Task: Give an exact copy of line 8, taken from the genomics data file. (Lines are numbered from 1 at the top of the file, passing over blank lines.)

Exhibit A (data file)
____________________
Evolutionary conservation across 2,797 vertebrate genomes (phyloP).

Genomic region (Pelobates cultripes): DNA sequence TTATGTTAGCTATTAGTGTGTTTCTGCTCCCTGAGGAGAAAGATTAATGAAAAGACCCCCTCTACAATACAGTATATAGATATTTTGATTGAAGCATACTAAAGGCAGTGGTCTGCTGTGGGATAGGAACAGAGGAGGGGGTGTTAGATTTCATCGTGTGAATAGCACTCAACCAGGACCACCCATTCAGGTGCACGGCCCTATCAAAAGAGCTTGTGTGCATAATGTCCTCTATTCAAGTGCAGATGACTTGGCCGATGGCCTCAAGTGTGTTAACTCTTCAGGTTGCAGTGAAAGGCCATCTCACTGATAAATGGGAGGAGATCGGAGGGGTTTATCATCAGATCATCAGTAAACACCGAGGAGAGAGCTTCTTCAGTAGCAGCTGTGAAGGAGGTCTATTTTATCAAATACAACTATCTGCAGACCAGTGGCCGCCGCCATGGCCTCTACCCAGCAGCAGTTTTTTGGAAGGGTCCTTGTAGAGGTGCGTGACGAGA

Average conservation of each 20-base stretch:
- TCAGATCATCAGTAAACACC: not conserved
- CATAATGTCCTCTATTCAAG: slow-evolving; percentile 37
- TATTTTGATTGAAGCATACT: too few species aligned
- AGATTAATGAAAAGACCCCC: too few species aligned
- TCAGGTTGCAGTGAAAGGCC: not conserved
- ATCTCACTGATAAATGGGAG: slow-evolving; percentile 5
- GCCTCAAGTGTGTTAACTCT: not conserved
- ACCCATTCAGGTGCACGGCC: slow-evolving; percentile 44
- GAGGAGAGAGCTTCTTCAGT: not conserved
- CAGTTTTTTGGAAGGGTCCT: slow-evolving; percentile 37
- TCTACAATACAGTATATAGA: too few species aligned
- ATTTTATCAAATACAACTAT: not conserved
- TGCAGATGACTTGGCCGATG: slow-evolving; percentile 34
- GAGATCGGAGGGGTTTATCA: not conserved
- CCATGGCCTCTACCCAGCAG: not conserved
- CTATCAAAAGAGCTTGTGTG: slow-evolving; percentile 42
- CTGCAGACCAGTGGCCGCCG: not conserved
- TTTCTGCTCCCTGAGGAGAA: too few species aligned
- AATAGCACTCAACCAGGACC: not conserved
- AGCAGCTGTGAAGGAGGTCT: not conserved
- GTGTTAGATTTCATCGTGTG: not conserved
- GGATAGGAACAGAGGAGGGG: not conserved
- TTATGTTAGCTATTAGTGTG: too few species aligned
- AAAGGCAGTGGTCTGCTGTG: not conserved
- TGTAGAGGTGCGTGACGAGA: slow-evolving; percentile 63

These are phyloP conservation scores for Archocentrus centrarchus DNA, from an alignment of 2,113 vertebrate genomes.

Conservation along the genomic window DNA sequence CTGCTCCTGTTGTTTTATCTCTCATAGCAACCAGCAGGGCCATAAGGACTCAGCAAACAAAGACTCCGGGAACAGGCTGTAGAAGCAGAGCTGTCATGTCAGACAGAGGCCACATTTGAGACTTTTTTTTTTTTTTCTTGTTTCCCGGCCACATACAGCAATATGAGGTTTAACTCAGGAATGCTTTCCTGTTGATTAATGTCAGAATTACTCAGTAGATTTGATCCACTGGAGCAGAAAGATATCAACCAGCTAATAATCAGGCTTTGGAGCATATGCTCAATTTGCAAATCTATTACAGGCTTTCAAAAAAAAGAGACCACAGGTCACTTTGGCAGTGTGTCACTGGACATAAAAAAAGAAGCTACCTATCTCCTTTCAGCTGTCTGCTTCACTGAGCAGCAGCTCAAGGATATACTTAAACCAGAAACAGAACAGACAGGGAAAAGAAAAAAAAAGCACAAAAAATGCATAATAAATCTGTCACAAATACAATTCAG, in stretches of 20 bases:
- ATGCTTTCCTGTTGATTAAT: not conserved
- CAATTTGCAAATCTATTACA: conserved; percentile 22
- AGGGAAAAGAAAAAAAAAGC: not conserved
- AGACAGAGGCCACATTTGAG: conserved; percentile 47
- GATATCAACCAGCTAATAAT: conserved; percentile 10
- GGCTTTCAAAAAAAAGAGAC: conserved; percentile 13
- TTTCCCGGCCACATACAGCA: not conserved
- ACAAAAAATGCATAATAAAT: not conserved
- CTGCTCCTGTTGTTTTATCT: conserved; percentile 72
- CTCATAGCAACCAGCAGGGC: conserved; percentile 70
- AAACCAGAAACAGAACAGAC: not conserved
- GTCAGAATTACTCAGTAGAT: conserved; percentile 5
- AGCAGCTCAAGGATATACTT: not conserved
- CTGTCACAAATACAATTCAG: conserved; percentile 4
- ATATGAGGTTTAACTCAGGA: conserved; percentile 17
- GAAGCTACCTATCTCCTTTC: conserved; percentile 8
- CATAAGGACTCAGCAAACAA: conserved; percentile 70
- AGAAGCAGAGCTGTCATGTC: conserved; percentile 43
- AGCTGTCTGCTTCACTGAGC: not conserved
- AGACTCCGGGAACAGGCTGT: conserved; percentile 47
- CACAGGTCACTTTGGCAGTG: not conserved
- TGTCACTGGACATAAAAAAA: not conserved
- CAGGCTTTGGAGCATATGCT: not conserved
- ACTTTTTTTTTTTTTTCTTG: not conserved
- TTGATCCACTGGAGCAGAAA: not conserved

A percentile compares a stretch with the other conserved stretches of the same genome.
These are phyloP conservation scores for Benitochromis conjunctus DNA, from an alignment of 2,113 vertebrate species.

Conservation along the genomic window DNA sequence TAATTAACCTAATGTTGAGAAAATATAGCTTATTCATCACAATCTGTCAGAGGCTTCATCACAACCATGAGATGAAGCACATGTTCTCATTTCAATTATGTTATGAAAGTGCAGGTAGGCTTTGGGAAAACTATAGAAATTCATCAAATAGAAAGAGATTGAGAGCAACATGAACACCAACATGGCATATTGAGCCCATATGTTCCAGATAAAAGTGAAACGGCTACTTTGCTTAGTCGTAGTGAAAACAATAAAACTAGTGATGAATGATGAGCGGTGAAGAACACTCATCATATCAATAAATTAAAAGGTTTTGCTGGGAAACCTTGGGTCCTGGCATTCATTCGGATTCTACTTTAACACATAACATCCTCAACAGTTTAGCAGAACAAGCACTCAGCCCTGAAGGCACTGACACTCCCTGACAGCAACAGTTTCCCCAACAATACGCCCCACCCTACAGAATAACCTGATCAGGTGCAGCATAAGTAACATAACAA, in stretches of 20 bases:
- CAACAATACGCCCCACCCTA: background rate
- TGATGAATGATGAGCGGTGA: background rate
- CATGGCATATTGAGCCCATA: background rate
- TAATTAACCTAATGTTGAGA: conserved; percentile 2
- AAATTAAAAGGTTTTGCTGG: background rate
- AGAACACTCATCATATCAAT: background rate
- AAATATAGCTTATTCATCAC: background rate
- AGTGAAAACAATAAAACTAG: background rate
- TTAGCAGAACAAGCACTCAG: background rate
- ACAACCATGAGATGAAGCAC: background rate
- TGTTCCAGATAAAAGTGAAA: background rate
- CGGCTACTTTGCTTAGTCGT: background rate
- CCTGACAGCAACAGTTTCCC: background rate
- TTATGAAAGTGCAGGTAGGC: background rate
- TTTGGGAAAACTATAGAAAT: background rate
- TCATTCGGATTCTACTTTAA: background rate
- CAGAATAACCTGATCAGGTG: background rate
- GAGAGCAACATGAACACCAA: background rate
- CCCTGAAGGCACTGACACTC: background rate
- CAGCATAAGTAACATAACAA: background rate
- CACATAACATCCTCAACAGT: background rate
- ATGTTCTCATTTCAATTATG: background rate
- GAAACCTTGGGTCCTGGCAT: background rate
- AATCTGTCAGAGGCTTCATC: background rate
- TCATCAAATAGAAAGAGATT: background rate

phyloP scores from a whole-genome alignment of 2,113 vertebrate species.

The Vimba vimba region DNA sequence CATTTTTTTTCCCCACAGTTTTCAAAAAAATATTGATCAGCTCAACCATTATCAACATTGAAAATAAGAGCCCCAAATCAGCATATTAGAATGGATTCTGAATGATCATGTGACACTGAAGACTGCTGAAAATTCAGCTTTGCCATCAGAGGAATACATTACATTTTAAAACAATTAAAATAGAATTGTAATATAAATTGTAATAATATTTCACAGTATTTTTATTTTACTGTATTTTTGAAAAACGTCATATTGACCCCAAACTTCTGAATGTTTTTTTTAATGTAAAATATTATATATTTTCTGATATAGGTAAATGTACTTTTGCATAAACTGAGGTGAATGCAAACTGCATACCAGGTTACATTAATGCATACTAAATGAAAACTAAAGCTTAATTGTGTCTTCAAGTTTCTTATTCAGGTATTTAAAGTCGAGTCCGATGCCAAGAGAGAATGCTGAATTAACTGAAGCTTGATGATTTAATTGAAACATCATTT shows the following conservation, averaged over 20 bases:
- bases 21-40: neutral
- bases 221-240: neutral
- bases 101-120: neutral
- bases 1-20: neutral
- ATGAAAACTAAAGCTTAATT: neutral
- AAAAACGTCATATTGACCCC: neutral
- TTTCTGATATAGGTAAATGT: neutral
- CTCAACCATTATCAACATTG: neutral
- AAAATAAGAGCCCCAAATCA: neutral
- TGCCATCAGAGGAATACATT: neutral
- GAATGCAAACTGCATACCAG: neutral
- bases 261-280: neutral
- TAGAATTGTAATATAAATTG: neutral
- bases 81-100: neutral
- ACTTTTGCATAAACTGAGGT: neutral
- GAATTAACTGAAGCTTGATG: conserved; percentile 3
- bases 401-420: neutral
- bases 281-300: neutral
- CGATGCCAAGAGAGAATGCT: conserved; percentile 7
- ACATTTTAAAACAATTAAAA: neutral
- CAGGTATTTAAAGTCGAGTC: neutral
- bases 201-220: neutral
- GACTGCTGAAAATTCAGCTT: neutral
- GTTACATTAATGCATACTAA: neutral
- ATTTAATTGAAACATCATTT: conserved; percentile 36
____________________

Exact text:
- TCAGGTTGCAGTGAAAGGCC: not conserved